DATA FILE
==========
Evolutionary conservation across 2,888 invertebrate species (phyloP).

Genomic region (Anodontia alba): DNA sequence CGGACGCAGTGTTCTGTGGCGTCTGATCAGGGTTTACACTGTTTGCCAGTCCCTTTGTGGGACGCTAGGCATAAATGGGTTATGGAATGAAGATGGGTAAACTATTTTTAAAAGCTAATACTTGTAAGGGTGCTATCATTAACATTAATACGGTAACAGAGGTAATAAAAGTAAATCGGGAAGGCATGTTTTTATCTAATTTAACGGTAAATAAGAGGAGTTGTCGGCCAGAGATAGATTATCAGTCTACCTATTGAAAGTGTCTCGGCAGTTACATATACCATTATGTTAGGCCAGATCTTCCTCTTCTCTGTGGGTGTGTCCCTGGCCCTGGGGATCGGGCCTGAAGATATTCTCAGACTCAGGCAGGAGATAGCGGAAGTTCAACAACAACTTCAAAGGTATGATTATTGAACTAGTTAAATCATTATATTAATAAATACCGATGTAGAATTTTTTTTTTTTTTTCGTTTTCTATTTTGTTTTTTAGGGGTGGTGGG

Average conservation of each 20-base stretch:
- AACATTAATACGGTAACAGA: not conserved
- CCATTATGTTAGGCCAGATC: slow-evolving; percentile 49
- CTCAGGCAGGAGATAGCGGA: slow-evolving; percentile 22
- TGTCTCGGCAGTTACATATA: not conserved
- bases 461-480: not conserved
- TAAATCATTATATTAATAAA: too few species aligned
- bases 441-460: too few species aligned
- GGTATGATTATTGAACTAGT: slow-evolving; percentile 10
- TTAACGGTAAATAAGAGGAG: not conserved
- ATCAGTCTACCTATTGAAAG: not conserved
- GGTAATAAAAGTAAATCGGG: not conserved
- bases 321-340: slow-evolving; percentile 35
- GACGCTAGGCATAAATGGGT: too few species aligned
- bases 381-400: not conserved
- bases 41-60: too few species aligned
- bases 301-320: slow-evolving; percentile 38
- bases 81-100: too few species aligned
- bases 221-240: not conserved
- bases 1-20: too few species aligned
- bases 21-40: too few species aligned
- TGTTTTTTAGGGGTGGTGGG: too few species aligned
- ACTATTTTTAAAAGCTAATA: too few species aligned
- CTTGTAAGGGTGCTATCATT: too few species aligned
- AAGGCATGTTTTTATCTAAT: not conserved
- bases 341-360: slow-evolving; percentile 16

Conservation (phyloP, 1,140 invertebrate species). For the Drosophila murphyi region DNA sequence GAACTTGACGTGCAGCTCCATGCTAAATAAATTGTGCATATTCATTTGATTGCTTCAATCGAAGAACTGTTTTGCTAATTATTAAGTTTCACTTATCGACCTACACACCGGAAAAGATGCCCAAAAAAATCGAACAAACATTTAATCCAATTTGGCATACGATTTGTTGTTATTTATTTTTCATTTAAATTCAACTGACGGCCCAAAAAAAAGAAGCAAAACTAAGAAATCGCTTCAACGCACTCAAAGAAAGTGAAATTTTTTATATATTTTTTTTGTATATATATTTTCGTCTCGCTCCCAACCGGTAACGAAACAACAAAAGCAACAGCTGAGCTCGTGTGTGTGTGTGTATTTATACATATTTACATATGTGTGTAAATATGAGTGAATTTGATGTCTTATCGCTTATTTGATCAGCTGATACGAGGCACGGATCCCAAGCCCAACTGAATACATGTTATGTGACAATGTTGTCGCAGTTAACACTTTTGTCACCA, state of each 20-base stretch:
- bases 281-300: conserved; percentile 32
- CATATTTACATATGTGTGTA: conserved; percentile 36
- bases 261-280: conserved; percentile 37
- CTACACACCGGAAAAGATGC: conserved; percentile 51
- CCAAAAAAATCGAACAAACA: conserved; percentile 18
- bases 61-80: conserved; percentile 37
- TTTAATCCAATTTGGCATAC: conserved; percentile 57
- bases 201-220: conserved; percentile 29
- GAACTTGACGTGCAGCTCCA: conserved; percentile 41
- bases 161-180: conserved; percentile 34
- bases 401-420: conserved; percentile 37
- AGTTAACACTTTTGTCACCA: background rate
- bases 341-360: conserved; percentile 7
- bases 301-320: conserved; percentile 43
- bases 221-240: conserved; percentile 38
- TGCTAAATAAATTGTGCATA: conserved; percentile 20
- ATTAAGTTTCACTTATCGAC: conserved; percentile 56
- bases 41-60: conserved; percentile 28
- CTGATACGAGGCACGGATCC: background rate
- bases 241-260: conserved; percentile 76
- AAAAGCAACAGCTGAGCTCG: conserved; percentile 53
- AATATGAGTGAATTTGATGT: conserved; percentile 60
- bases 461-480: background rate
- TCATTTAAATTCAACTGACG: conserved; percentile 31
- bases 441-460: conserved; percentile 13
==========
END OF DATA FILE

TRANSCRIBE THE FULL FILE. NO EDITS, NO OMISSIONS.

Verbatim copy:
Evolutionary conservation across 2,888 invertebrate species (phyloP).

Genomic region (Anodontia alba): DNA sequence CGGACGCAGTGTTCTGTGGCGTCTGATCAGGGTTTACACTGTTTGCCAGTCCCTTTGTGGGACGCTAGGCATAAATGGGTTATGGAATGAAGATGGGTAAACTATTTTTAAAAGCTAATACTTGTAAGGGTGCTATCATTAACATTAATACGGTAACAGAGGTAATAAAAGTAAATCGGGAAGGCATGTTTTTATCTAATTTAACGGTAAATAAGAGGAGTTGTCGGCCAGAGATAGATTATCAGTCTACCTATTGAAAGTGTCTCGGCAGTTACATATACCATTATGTTAGGCCAGATCTTCCTCTTCTCTGTGGGTGTGTCCCTGGCCCTGGGGATCGGGCCTGAAGATATTCTCAGACTCAGGCAGGAGATAGCGGAAGTTCAACAACAACTTCAAAGGTATGATTATTGAACTAGTTAAATCATTATATTAATAAATACCGATGTAGAATTTTTTTTTTTTTTTCGTTTTCTATTTTGTTTTTTAGGGGTGGTGGG

Average conservation of each 20-base stretch:
- AACATTAATACGGTAACAGA: not conserved
- CCATTATGTTAGGCCAGATC: slow-evolving; percentile 49
- CTCAGGCAGGAGATAGCGGA: slow-evolving; percentile 22
- TGTCTCGGCAGTTACATATA: not conserved
- bases 461-480: not conserved
- TAAATCATTATATTAATAAA: too few species aligned
- bases 441-460: too few species aligned
- GGTATGATTATTGAACTAGT: slow-evolving; percentile 10
- TTAACGGTAAATAAGAGGAG: not conserved
- ATCAGTCTACCTATTGAAAG: not conserved
- GGTAATAAAAGTAAATCGGG: not conserved
- bases 321-340: slow-evolving; percentile 35
- GACGCTAGGCATAAATGGGT: too few species aligned
- bases 381-400: not conserved
- bases 41-60: too few species aligned
- bases 301-320: slow-evolving; percentile 38
- bases 81-100: too few species aligned
- bases 221-240: not conserved
- bases 1-20: too few species aligned
- bases 21-40: too few species aligned
- TGTTTTTTAGGGGTGGTGGG: too few species aligned
- ACTATTTTTAAAAGCTAATA: too few species aligned
- CTTGTAAGGGTGCTATCATT: too few species aligned
- AAGGCATGTTTTTATCTAAT: not conserved
- bases 341-360: slow-evolving; percentile 16

Conservation (phyloP, 1,140 invertebrate species). For the Drosophila murphyi region DNA sequence GAACTTGACGTGCAGCTCCATGCTAAATAAATTGTGCATATTCATTTGATTGCTTCAATCGAAGAACTGTTTTGCTAATTATTAAGTTTCACTTATCGACCTACACACCGGAAAAGATGCCCAAAAAAATCGAACAAACATTTAATCCAATTTGGCATACGATTTGTTGTTATTTATTTTTCATTTAAATTCAACTGACGGCCCAAAAAAAAGAAGCAAAACTAAGAAATCGCTTCAACGCACTCAAAGAAAGTGAAATTTTTTATATATTTTTTTTGTATATATATTTTCGTCTCGCTCCCAACCGGTAACGAAACAACAAAAGCAACAGCTGAGCTCGTGTGTGTGTGTGTATTTATACATATTTACATATGTGTGTAAATATGAGTGAATTTGATGTCTTATCGCTTATTTGATCAGCTGATACGAGGCACGGATCCCAAGCCCAACTGAATACATGTTATGTGACAATGTTGTCGCAGTTAACACTTTTGTCACCA, state of each 20-base stretch:
- bases 281-300: conserved; percentile 32
- CATATTTACATATGTGTGTA: conserved; percentile 36
- bases 261-280: conserved; percentile 37
- CTACACACCGGAAAAGATGC: conserved; percentile 51
- CCAAAAAAATCGAACAAACA: conserved; percentile 18
- bases 61-80: conserved; percentile 37
- TTTAATCCAATTTGGCATAC: conserved; percentile 57
- bases 201-220: conserved; percentile 29
- GAACTTGACGTGCAGCTCCA: conserved; percentile 41
- bases 161-180: conserved; percentile 34
- bases 401-420: conserved; percentile 37
- AGTTAACACTTTTGTCACCA: background rate
- bases 341-360: conserved; percentile 7
- bases 301-320: conserved; percentile 43
- bases 221-240: conserved; percentile 38
- TGCTAAATAAATTGTGCATA: conserved; percentile 20
- ATTAAGTTTCACTTATCGAC: conserved; percentile 56
- bases 41-60: conserved; percentile 28
- CTGATACGAGGCACGGATCC: background rate
- bases 241-260: conserved; percentile 76
- AAAAGCAACAGCTGAGCTCG: conserved; percentile 53
- AATATGAGTGAATTTGATGT: conserved; percentile 60
- bases 461-480: background rate
- TCATTTAAATTCAACTGACG: conserved; percentile 31
- bases 441-460: conserved; percentile 13